The media consortium that organizes the national exit poll has decided not to do full exit polls in 19 states, 16 of which are expected to vote for Mitt Romney.

At least some exit polling will be done in all 50 states, and the consortium is paying for full samples in 31 states. But 19 states will only get “bare bones” polling “to help predict the outcome of races.” According to the Associated Press not enough polling will be done in these 19 states “to draw narrative conclusions about the vote – what issues mattered most to women voting for Mitt Romney, for instance, or how many Catholics voted for Barack Obama.”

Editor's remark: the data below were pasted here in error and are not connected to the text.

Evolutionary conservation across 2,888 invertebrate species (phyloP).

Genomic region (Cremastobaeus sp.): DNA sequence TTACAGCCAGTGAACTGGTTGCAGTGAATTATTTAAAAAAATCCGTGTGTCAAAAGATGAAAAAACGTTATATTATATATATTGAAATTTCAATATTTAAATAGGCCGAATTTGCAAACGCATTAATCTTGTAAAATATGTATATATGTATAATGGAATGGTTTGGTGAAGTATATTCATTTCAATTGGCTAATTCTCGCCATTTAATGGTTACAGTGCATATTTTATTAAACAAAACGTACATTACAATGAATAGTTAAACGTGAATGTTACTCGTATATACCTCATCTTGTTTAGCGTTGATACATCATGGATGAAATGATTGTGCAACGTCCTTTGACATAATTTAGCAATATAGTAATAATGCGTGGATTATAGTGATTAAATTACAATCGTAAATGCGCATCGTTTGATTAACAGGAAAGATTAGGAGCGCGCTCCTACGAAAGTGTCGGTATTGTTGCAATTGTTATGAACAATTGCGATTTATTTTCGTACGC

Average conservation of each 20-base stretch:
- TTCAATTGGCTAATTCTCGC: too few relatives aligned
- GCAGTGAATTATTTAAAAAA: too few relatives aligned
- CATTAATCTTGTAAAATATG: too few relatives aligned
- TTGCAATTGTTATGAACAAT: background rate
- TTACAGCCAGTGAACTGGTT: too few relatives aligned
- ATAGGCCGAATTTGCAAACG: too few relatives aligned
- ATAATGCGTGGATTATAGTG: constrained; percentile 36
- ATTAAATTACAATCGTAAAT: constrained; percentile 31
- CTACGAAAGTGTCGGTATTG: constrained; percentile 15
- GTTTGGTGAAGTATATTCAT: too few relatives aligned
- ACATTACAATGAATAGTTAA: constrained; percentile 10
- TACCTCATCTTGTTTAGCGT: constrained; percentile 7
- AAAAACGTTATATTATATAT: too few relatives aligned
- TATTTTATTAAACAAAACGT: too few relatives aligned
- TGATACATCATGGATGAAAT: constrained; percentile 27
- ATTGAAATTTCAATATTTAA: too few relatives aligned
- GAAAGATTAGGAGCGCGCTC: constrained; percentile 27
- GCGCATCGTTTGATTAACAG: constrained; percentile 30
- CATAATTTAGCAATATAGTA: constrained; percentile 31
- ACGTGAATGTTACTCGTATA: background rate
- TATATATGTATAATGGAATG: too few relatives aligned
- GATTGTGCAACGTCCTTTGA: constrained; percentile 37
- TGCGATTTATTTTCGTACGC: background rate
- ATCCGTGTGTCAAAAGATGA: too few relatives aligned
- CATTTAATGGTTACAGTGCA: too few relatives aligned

“What we are doing is taking our resources and using them where the stories are,” said Sheldon Gawiser, NBC’s elections director and head of the steering committee for the consortium, told the Associated Press.

But the states “where the stories are” skew heavily toward President Obama and the Democratic Party. Of the 19 states not getting full exit poll treatment, 16 are expected to go for Romney, including, Alaska, Arkansas, Georgia, Idaho, Kentucky, Louisiana, Nebraska, North Dakota, Oklahoma, South Carolina, South Dakota, Tennessee, Texas, Utah, West Virginia and Wyoming. Only three tiny blue states Delaware, Hawaii, and Rhode Island will get the bare bones treatment (the District of Columbia will also not be fully polled). Despite no competitive statewide races, the mammoth blue states of California, Illinois, and New York will all be fully polled.